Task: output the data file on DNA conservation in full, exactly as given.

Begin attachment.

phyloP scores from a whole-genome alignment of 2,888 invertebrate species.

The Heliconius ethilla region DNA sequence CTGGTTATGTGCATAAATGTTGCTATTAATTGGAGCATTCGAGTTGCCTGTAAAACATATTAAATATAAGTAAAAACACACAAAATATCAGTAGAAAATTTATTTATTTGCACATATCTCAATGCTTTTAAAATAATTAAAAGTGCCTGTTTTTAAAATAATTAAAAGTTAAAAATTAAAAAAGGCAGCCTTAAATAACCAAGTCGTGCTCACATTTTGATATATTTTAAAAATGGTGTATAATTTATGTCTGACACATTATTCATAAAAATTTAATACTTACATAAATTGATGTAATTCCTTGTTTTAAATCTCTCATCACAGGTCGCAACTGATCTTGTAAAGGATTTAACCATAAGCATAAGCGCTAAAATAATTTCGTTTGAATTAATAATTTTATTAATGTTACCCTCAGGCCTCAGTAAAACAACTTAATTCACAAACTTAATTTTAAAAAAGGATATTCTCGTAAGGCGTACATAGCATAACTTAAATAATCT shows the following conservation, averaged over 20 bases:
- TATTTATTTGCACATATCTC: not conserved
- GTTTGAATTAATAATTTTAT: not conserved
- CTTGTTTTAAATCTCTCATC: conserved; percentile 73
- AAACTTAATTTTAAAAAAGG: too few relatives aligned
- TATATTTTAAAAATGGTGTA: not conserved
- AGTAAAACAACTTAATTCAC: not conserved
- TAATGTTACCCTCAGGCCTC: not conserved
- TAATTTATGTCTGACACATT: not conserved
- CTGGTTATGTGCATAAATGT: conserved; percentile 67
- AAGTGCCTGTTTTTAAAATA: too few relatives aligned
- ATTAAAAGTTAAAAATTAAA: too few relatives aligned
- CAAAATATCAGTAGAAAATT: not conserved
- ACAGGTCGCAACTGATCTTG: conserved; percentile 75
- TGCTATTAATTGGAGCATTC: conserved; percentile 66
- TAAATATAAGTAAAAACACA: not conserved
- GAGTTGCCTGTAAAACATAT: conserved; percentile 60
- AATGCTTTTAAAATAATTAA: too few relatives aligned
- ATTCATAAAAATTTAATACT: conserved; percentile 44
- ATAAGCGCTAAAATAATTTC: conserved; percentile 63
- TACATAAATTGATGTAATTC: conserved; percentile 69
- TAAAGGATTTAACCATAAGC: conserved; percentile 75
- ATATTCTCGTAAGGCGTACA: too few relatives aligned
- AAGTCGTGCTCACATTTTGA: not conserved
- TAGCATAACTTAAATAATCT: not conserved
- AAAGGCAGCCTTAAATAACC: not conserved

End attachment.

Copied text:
phyloP scores from a whole-genome alignment of 2,888 invertebrate species.

The Heliconius ethilla region DNA sequence CTGGTTATGTGCATAAATGTTGCTATTAATTGGAGCATTCGAGTTGCCTGTAAAACATATTAAATATAAGTAAAAACACACAAAATATCAGTAGAAAATTTATTTATTTGCACATATCTCAATGCTTTTAAAATAATTAAAAGTGCCTGTTTTTAAAATAATTAAAAGTTAAAAATTAAAAAAGGCAGCCTTAAATAACCAAGTCGTGCTCACATTTTGATATATTTTAAAAATGGTGTATAATTTATGTCTGACACATTATTCATAAAAATTTAATACTTACATAAATTGATGTAATTCCTTGTTTTAAATCTCTCATCACAGGTCGCAACTGATCTTGTAAAGGATTTAACCATAAGCATAAGCGCTAAAATAATTTCGTTTGAATTAATAATTTTATTAATGTTACCCTCAGGCCTCAGTAAAACAACTTAATTCACAAACTTAATTTTAAAAAAGGATATTCTCGTAAGGCGTACATAGCATAACTTAAATAATCT shows the following conservation, averaged over 20 bases:
- TATTTATTTGCACATATCTC: not conserved
- GTTTGAATTAATAATTTTAT: not conserved
- CTTGTTTTAAATCTCTCATC: conserved; percentile 73
- AAACTTAATTTTAAAAAAGG: too few relatives aligned
- TATATTTTAAAAATGGTGTA: not conserved
- AGTAAAACAACTTAATTCAC: not conserved
- TAATGTTACCCTCAGGCCTC: not conserved
- TAATTTATGTCTGACACATT: not conserved
- CTGGTTATGTGCATAAATGT: conserved; percentile 67
- AAGTGCCTGTTTTTAAAATA: too few relatives aligned
- ATTAAAAGTTAAAAATTAAA: too few relatives aligned
- CAAAATATCAGTAGAAAATT: not conserved
- ACAGGTCGCAACTGATCTTG: conserved; percentile 75
- TGCTATTAATTGGAGCATTC: conserved; percentile 66
- TAAATATAAGTAAAAACACA: not conserved
- GAGTTGCCTGTAAAACATAT: conserved; percentile 60
- AATGCTTTTAAAATAATTAA: too few relatives aligned
- ATTCATAAAAATTTAATACT: conserved; percentile 44
- ATAAGCGCTAAAATAATTTC: conserved; percentile 63
- TACATAAATTGATGTAATTC: conserved; percentile 69
- TAAAGGATTTAACCATAAGC: conserved; percentile 75
- ATATTCTCGTAAGGCGTACA: too few relatives aligned
- AAGTCGTGCTCACATTTTGA: not conserved
- TAGCATAACTTAAATAATCT: not conserved
- AAAGGCAGCCTTAAATAACC: not conserved